But then I think of some of the people I know from my community and how vibrant and alive and amazing they are, and figure maybe it’s just different now, that our wasase, our personal war dance, has to be different. Maybe we spread our Haudenosaunee-ness outward like a virus, infecting subtly at a cellular level. Maybe it’s enough that I can sit here in an office tower overlooking my little sliver of Skanadariio, and simply by my being here and working at my job can influence a culture that tried to forget about us and thinks we have gone away, but here we are.

Maybe that’s enough.

Thursday, October 22, 2009

Federal reserves

One of the things that makes me happiest in life is when I see another onkwehonwe person, regardless of their nation, looking healthy and happy and bustling around the city in the same inimitable fashion as me, just going about their business, going to work or getting a latte or grocery shopping or just going about their day the same way as everyone else here does. Because let’s face it, we’re a minority in this city that sits sprawled over our territory, all concrete and steel and glass shining on the edge of the lake like a spaceport city from a fever dream. I always want to run up to the Indians I see and go, sekoh innit! We’re so cool, we’re so plugged in and progressive and we flew away from our reserves like a supersonic jet engine, aren’t we awesome…

Because it’s hard to leave the Rez. I don’t care where or what kind of Rez you come from, that little patch of earth has become the last of our territory and the tie that binds us there is like chains of unbreakable steel. The land that we cling to, our feet planted firmly into the earth with roots that run so deep it physically hurts to tear yourself away… and even so, every so often you have to go back to breathe its air and replenish your soul.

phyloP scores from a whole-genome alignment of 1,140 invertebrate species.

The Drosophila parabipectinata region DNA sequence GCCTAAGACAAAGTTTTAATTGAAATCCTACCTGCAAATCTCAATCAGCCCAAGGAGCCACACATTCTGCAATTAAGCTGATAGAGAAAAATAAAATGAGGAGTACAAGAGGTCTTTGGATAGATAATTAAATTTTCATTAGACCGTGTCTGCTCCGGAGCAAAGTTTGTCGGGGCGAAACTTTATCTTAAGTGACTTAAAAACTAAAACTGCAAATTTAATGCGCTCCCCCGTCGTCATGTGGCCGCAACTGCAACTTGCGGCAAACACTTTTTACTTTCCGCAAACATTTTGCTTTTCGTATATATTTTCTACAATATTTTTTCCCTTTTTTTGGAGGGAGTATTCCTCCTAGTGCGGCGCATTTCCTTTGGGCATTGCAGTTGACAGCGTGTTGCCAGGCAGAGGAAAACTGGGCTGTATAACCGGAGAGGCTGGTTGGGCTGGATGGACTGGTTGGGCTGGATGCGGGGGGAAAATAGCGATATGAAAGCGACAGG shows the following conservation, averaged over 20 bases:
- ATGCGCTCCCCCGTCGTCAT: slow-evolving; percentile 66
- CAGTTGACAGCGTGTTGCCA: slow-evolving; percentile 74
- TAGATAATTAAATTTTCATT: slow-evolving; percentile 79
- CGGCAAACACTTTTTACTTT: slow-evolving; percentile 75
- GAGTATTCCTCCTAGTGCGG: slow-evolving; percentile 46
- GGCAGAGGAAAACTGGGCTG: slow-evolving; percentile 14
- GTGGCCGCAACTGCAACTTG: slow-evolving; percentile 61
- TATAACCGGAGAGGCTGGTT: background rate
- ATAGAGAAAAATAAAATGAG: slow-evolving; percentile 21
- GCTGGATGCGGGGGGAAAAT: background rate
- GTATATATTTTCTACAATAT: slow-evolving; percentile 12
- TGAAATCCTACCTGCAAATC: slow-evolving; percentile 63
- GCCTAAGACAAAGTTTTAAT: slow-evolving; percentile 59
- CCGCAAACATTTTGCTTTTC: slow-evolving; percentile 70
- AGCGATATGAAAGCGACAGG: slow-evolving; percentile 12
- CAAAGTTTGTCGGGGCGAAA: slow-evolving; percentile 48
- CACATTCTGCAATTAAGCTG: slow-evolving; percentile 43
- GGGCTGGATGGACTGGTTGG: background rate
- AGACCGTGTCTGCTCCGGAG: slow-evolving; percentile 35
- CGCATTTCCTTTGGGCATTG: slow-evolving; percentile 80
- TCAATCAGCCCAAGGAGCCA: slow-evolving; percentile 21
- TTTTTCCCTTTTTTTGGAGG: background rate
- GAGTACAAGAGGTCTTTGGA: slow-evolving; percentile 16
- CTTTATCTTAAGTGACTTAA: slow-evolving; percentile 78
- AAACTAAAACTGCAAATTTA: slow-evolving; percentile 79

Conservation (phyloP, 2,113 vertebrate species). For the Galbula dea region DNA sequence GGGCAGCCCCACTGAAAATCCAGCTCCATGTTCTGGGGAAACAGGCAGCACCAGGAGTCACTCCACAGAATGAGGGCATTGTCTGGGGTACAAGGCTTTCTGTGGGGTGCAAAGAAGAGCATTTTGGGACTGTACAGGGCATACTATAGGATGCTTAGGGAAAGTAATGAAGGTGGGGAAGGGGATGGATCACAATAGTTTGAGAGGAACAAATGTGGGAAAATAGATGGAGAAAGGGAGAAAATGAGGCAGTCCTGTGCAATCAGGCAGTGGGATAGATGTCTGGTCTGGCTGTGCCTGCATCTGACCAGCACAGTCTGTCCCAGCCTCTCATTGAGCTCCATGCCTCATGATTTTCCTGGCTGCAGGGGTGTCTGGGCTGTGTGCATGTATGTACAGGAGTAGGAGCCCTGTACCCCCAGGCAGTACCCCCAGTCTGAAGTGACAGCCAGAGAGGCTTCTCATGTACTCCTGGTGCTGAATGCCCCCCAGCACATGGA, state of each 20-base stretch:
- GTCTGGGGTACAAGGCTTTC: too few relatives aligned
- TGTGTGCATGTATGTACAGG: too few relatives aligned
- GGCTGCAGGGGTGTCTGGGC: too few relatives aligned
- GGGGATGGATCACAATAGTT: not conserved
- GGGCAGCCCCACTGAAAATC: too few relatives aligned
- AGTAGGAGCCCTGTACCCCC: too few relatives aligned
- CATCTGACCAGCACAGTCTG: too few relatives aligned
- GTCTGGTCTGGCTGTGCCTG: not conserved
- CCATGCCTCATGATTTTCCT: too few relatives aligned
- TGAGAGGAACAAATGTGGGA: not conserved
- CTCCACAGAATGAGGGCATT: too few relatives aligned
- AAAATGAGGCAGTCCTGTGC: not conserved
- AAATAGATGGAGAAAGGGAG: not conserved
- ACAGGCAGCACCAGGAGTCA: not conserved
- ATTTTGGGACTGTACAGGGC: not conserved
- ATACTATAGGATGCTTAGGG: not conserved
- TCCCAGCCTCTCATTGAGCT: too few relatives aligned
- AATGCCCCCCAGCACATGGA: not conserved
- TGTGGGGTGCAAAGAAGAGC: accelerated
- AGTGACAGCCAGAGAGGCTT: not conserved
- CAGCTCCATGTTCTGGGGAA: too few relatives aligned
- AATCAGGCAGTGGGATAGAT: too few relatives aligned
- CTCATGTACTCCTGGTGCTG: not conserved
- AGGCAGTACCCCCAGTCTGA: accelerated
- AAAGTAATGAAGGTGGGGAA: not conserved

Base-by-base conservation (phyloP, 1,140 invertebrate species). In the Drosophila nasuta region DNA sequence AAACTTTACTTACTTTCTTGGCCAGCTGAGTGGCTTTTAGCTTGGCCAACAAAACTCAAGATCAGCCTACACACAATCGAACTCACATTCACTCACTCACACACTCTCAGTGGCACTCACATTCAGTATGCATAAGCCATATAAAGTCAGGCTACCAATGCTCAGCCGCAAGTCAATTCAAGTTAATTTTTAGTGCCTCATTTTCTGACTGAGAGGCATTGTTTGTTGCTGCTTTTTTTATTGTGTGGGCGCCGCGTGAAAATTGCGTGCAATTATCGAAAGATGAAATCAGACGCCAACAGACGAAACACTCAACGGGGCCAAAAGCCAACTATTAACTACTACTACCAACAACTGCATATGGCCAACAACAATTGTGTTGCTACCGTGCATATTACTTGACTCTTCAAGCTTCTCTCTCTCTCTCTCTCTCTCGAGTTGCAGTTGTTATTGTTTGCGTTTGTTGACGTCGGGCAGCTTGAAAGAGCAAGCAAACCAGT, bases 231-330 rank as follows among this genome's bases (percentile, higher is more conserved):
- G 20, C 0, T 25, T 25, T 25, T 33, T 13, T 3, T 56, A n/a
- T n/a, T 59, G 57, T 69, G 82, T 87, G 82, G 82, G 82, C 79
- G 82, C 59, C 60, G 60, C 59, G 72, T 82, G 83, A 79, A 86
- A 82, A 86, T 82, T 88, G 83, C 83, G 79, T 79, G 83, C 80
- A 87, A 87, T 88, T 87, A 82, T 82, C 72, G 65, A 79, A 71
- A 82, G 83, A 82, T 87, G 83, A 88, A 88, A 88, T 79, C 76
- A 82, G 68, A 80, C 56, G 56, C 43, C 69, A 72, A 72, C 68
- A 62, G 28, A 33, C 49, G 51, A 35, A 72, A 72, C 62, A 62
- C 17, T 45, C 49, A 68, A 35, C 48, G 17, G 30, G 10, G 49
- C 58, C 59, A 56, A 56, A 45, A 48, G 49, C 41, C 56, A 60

How did that happen? My own people were refugees before we settled on our reserve, refugees in our own homeland. We were the broken survivors of a genocidal war that forced us out of the lush lands of the Haudenosaunee, burned out by the Town Destroyer and the violent birth pangs of a new nation whose Manifest Destiny spelled out the end for all indigenous people. The weight of that, when I contemplate it fully, hurts so much it’s like a wound that lacerates down into the muscle and how could I possibly still feel it? I was born seven generations after we put down roots along the Grand River, but dammit, I still feel that pain. And the land that we have left, so crowded with our burgeoning population and tangled with weeds and the hulks of rotting cars… How did it happen that this is all that is left of the territory that we once ruled over with a fist forged from flint and fire?

I recently read a new book for young adults (I vetted it for my daughter) by Sherman Alexie, the Absolutely True Story of a Part-time Indian (god I love that title) and he writes that reserves are like concentration camps, where they put the last of the Indians. They didn’t have to use gas, they just gave us residential schools and alcohol and bad food. They were hoping we would all die there and then the camp would grow over and they could put up a shopping mall over our bones. But it didn’t happen. We survived that too.

So now we love our reserves. I think it’s really hard for non-indigenous people to understand that. Take the crisis in Kashechewan, when their water system completely broke down and there was flooding… Pundits and ordinary people were saying, For Godsakes, get the eff out of dodge already, just move. Easy for them to say. That is what a culture for which it’s all about real estate and not about the land says. Take the easy way out, buy a new place and you can start over again. But this is not what indigenous people do. This was the last of this peoples’ territory, where the bones of their ancestors lay buried beneath their feet and the heartbeat of the earth was felt for them in that place. They had no choice but to stay there, inasmuch as a nomadic people is forced to be in one place for all eternity, but that’s another story.